Gene that prevents cancer also controls the skin's suntanning machinery

A gene that prevents cancer also controls the skin's suntanning machinery, researchers report in the March 9, 2007 issue of the journal Cell.

"The p53 tumor suppressor is commonly mutated in human cancer," explained David Fisher, director of the Melanoma Program in Medical Oncology at Dana-Farber Cancer Institute. "Now, we've found that it plays a role in the skin's tanning response."

The researchers also linked the p53-driven process to other instances of skin darkening not associated with the sun.

It is the most superficial cells in skin that react to sun exposure, Fisher said. When those "keratinocytes" are exposed to the sun, they produce melanocyte-stimulating hormone (MSH), triggering other cells to manufacture the skin-bronzing pigment.

Variation in tanning ability stems from differences in the MSH receptor, Fisher said. For example, the receptor variant found in redheads doesn't respond to MSH, leaving them unable to tan.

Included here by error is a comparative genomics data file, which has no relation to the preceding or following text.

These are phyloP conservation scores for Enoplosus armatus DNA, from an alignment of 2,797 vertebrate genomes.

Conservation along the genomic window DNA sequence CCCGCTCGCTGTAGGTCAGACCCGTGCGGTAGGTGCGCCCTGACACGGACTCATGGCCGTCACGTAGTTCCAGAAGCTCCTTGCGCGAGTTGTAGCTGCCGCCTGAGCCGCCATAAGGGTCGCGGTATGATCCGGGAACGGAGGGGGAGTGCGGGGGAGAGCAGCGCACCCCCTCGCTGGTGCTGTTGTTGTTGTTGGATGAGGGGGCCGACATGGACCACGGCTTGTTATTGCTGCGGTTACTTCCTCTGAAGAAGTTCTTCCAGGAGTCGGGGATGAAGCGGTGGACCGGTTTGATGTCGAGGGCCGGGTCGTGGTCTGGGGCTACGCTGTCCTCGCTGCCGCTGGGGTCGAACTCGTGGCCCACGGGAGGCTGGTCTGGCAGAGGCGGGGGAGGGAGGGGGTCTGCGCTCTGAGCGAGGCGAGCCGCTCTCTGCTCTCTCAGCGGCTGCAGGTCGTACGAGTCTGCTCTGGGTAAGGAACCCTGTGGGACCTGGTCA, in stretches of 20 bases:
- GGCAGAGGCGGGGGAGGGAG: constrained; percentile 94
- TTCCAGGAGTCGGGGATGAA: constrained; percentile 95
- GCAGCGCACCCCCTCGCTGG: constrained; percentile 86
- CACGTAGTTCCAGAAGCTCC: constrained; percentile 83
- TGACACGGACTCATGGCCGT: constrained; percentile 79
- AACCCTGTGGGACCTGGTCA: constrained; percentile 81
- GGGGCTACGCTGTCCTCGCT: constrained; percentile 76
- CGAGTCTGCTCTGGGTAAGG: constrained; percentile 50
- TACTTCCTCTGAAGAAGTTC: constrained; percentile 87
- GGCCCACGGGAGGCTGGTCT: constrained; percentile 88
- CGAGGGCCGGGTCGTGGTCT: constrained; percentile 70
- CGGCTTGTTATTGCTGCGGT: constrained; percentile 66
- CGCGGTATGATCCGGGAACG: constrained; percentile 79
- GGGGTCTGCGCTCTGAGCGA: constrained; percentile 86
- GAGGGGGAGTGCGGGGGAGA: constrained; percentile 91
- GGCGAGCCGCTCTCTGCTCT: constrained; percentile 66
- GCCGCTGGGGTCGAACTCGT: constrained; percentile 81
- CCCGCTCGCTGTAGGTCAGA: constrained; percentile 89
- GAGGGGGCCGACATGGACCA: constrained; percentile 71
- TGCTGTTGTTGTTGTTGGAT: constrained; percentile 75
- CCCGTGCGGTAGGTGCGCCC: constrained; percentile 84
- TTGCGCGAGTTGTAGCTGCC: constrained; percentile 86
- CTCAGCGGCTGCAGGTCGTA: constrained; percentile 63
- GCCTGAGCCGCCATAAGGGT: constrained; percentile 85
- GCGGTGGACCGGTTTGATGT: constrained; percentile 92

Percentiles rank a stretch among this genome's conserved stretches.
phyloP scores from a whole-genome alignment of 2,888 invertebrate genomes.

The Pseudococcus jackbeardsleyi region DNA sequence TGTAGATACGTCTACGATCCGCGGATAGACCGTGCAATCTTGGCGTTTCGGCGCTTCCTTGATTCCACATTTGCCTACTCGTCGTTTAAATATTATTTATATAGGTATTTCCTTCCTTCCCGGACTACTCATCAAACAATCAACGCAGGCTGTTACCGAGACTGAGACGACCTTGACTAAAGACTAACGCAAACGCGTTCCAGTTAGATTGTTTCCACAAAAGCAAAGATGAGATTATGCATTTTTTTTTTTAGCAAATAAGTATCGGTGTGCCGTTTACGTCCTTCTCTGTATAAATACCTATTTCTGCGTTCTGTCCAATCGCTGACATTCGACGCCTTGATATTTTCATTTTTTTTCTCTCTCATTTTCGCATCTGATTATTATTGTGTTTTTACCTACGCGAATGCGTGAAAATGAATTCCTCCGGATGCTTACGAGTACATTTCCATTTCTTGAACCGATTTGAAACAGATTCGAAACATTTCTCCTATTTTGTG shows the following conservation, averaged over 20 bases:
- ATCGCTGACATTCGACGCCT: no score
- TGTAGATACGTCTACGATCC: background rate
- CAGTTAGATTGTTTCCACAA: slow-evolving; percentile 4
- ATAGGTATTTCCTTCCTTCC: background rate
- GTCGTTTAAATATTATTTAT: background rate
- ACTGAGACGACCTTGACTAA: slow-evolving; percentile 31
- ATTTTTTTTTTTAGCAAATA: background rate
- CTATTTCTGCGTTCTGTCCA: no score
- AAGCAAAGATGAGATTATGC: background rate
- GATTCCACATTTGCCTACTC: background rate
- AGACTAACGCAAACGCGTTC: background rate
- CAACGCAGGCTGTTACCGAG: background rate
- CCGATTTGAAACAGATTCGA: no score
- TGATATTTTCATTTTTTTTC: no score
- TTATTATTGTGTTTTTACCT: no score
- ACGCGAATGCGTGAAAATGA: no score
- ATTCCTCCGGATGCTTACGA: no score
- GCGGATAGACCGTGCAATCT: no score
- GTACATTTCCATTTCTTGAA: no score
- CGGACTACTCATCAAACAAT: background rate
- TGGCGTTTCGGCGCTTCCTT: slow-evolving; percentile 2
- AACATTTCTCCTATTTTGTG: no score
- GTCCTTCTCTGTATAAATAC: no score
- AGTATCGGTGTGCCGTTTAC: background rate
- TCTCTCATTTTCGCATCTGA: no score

However, researchers hadn't identified the factors ultimately responsible for the tanning hormone's production.

MSH is one product of a larger gene sequence that also encodes the natural morphine-like substance, called beta-endorphin, Fisher added. While MSH drives the suntan response, beta-endorphin is believed to drive sun-seeking behavior.

Fisher's team showed that mice require p53 in order to switch on genes that produce MSH and tan. Similarly, the induction of beta-endorphin by the sun also depends on p53.

"The induction of beta-endorphin appears to be hard-wired to the tanning pathway," Fisher said. "This might explain addictive behaviors associated with sun-seeking or the use of tanning salons."

The researchers observed similar events in human skin to those seen in the mice. They also found evidence implicating p53 in other forms of abnormal skin pigmentation that can result as a side effect of certain drugs or other stresses.

"Certain drugs are probably inadvertently activating p53 and, with it, the sun-tanning pathway," Fisher speculated. "We might now be able to find ways to interfere with this process to prevent it from occurring."

By the same token, a more complete understanding of the suntan process could lead to products that can produce a tan safely without exposure to potentially damaging UV radiation-even in those people who otherwise don't tan. Fisher said he is involved in a small biotechnology company that is working to develop such a product.

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